43. 43. CONCLUSION: INTO UNFAMILIAR TERRITORY
    44. 44. the main functions of teaching is to inspire learners to venture into unfamiliar territory
    45. 45. a contingent hegemony of global corporate interests, where international competition is normalised and consumer debt a virtue
    46. 46. Digital literacy as an attribute of individual competence - is giving way to digital responsibility
    47. 47. Learners create their own learning environment outside, inside and in-despite of the intentions of the institution
    48. 48. Moves to more open forms of education have opened the sluice gates Physical spaces as a central element of learning appear ever more fluid
    49. 49. Reclaiming space for teaching through blended learning includes reclaiming technologies as intermediate tools
    50. 50. DISCUSSION: IMPLICATIONS FOR TEACHING
    51. 51. Summarise • Blended learning, itself, is a threshold concept: liminal, uncomfortable, uncertain and transforming • Each person and context is a hybrid: utterly unique • No cultural origin is privileged • Learning occurs in the gaps: the spaces between • Learning growth is non linear • People only partly inhabit any space and do so on their own terms • All learning spaces are co-created • Social, learning, and transactional space are blending physically and digitally • The spirit of the third space is “the teacher” • Any enclosure of space requires force, power or violence
    52. 52. Therefore • If all learning IS blended learning • AND neither the physical NOR the digital has primacy • AND each person and place is unique • How do we respond?
    53. 53. What are the implications for the new blended learning • Adding value to large group teaching using technology • Creative use of technologies in the classroom • The role and use of online classrooms • MOOCS and developments in online course structures • Approaches to enhancement of learning, teaching and assessment
    54. 54. Each, choose one (or more?) off that list and make a quick note on paper, or Twitter, or … What are the implications for your particular context?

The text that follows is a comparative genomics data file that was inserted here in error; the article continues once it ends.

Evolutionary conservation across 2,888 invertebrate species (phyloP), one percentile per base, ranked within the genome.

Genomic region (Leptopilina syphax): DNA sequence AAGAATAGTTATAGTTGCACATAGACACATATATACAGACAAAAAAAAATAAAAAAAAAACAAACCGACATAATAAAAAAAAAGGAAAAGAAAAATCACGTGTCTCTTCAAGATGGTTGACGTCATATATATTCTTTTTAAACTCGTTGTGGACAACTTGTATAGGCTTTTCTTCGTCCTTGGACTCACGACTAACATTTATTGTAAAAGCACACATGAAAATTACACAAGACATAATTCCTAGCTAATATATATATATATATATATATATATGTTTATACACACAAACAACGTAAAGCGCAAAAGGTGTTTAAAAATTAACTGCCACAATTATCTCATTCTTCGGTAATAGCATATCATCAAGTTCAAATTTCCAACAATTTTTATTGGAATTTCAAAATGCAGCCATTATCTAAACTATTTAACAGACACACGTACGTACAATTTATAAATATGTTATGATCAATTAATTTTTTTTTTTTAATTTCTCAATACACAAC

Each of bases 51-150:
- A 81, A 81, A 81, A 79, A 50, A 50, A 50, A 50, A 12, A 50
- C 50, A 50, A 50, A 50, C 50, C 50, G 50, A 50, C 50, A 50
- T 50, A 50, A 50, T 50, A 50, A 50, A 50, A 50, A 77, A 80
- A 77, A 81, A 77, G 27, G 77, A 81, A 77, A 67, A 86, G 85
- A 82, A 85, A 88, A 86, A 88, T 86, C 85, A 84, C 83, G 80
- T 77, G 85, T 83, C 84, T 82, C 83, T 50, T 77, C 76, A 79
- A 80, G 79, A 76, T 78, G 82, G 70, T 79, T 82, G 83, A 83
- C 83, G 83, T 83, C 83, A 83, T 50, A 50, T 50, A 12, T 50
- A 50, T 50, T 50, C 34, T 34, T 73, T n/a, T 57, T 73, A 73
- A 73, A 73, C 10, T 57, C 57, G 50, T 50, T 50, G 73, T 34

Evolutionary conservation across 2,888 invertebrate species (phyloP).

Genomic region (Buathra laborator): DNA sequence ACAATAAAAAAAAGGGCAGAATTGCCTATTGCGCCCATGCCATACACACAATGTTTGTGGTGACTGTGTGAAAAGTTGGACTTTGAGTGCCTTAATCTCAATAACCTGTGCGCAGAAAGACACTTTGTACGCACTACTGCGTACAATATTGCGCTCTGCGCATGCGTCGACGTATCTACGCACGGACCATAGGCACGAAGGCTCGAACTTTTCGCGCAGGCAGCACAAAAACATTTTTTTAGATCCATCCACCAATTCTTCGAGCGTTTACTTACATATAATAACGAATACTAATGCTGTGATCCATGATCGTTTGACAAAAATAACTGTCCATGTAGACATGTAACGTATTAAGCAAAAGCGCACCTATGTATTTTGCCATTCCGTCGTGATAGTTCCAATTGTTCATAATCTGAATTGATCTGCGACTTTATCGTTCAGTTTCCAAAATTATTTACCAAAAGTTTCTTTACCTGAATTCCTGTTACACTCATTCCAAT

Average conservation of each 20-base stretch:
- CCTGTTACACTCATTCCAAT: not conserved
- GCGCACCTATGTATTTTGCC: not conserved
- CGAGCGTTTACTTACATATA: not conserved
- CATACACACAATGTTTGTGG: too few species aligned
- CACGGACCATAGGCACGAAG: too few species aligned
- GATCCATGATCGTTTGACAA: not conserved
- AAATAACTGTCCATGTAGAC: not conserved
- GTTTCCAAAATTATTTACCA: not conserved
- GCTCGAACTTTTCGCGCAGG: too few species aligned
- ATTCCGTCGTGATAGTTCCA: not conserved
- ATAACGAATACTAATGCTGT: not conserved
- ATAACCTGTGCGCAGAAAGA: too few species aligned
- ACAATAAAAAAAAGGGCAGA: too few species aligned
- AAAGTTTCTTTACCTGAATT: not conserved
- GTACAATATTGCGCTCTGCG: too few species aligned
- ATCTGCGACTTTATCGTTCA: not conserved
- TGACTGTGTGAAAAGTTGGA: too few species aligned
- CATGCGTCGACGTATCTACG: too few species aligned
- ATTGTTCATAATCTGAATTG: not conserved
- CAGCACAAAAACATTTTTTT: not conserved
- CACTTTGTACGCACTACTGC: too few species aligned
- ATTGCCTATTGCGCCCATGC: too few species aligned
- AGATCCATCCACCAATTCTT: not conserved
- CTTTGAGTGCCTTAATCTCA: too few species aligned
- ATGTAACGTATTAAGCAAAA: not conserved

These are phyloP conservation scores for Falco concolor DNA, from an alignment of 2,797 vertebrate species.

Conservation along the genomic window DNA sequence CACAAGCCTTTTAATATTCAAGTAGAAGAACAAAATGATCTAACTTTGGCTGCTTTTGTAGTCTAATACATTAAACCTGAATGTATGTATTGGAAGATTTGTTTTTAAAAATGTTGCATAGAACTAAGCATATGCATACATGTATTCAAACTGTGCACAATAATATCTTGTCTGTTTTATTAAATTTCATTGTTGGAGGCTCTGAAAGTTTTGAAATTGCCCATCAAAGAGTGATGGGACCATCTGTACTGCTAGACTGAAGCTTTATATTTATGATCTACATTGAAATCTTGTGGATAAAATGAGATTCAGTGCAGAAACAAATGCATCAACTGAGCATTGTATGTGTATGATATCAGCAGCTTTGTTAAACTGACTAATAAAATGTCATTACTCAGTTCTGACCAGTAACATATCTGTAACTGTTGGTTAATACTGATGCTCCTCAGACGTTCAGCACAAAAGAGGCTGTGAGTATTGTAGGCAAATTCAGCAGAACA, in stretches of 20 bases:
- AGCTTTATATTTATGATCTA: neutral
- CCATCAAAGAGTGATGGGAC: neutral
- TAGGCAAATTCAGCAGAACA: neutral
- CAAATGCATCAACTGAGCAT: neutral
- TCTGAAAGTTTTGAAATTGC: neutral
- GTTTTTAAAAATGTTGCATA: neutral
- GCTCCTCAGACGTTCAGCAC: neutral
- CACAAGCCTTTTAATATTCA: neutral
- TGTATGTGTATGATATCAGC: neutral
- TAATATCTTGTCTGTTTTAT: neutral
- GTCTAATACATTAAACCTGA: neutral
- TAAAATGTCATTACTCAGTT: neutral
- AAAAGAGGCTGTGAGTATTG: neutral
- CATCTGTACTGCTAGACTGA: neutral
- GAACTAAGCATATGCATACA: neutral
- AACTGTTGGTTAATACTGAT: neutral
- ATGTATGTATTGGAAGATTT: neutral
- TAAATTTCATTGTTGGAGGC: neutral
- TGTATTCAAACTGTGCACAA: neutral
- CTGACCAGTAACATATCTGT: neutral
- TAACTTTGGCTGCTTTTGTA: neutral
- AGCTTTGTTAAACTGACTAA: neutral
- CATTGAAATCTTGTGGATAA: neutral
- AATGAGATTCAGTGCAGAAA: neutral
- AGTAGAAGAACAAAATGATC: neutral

55. 55. For me, these follow • Acknowledge the tension in all teaching • Avoid totalising syntheses of either content or process – even this! • Practice “bounded openness”: provide multiple ways in and out • Respect the uniqueness of each and every person
    56. 56. Blended learning design • Activity-based – we do or make things • Experiential – self-evaluative, practitioner-centred, pragmatic • Dialogic • Reflective – Bringing experience into scholarly evidence • Participatory – The teacher is also a learner • Community-located • Outcomes-led
    57. 57. Thank you Dr George Roberts OCSLD, Oxford Brookes University June 2014 groberts@brookes.ac.uk
    58. 58. Copyright and Takedown Notice If you are a rights holder and are concerned that you have found material on our website or legitimately under our name elsewhere, for which you have not given permission, or is not covered by a limitation or exception in laws of the UK or other countries (as relevant), please contact us in writing stating the following: • Your contact details • The full bibliographic details of the materials • The exact and full URL or other location where you found the material • Proof that you are the rights holder and a statement that, under penalty of perjury, you are the rights holder or are an authorised representative Upon receipt of notification the Oxford Brookes University 'Notice and Take down' procedure [LINK] is then invoked. © 2014 Oxford Brookes University, Headington Campus, Gipsy Lane, Oxford OX3 0BP, UK Tel: +44 (0)1865 74 1111